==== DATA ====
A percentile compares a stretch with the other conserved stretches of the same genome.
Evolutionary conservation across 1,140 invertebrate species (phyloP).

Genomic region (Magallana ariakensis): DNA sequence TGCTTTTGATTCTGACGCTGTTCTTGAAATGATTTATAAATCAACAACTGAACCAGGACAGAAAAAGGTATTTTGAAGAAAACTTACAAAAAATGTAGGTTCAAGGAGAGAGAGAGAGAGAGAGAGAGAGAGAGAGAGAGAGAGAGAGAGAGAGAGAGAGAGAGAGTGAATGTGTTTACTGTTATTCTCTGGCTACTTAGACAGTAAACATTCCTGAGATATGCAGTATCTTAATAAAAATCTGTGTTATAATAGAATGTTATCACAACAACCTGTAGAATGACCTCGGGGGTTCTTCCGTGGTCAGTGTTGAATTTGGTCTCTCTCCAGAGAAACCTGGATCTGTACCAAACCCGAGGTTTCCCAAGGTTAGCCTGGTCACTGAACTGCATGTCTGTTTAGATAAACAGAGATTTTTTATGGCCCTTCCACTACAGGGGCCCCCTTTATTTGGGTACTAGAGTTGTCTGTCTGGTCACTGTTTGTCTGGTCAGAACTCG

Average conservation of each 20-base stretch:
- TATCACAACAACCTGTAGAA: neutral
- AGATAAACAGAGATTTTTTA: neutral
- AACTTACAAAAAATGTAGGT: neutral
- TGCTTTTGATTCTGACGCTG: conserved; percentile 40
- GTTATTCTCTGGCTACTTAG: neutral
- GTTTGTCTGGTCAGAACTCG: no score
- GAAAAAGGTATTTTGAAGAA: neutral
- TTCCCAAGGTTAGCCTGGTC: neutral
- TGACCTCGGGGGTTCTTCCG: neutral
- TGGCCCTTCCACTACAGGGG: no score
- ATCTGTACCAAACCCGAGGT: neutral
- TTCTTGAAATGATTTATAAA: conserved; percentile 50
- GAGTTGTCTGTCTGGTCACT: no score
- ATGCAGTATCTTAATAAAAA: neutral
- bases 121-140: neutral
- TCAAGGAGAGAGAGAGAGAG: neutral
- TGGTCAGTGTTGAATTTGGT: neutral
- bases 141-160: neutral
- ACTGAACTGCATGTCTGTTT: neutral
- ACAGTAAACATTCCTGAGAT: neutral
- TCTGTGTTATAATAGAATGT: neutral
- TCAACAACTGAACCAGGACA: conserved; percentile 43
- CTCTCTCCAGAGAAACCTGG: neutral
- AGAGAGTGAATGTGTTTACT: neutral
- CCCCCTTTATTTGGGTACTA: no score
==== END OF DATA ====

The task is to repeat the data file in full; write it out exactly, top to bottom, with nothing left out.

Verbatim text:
A percentile compares a stretch with the other conserved stretches of the same genome.
Evolutionary conservation across 1,140 invertebrate species (phyloP).

Genomic region (Magallana ariakensis): DNA sequence TGCTTTTGATTCTGACGCTGTTCTTGAAATGATTTATAAATCAACAACTGAACCAGGACAGAAAAAGGTATTTTGAAGAAAACTTACAAAAAATGTAGGTTCAAGGAGAGAGAGAGAGAGAGAGAGAGAGAGAGAGAGAGAGAGAGAGAGAGAGAGAGAGAGAGAGTGAATGTGTTTACTGTTATTCTCTGGCTACTTAGACAGTAAACATTCCTGAGATATGCAGTATCTTAATAAAAATCTGTGTTATAATAGAATGTTATCACAACAACCTGTAGAATGACCTCGGGGGTTCTTCCGTGGTCAGTGTTGAATTTGGTCTCTCTCCAGAGAAACCTGGATCTGTACCAAACCCGAGGTTTCCCAAGGTTAGCCTGGTCACTGAACTGCATGTCTGTTTAGATAAACAGAGATTTTTTATGGCCCTTCCACTACAGGGGCCCCCTTTATTTGGGTACTAGAGTTGTCTGTCTGGTCACTGTTTGTCTGGTCAGAACTCG

Average conservation of each 20-base stretch:
- TATCACAACAACCTGTAGAA: neutral
- AGATAAACAGAGATTTTTTA: neutral
- AACTTACAAAAAATGTAGGT: neutral
- TGCTTTTGATTCTGACGCTG: conserved; percentile 40
- GTTATTCTCTGGCTACTTAG: neutral
- GTTTGTCTGGTCAGAACTCG: no score
- GAAAAAGGTATTTTGAAGAA: neutral
- TTCCCAAGGTTAGCCTGGTC: neutral
- TGACCTCGGGGGTTCTTCCG: neutral
- TGGCCCTTCCACTACAGGGG: no score
- ATCTGTACCAAACCCGAGGT: neutral
- TTCTTGAAATGATTTATAAA: conserved; percentile 50
- GAGTTGTCTGTCTGGTCACT: no score
- ATGCAGTATCTTAATAAAAA: neutral
- bases 121-140: neutral
- TCAAGGAGAGAGAGAGAGAG: neutral
- TGGTCAGTGTTGAATTTGGT: neutral
- bases 141-160: neutral
- ACTGAACTGCATGTCTGTTT: neutral
- ACAGTAAACATTCCTGAGAT: neutral
- TCTGTGTTATAATAGAATGT: neutral
- TCAACAACTGAACCAGGACA: conserved; percentile 43
- CTCTCTCCAGAGAAACCTGG: neutral
- AGAGAGTGAATGTGTTTACT: neutral
- CCCCCTTTATTTGGGTACTA: no score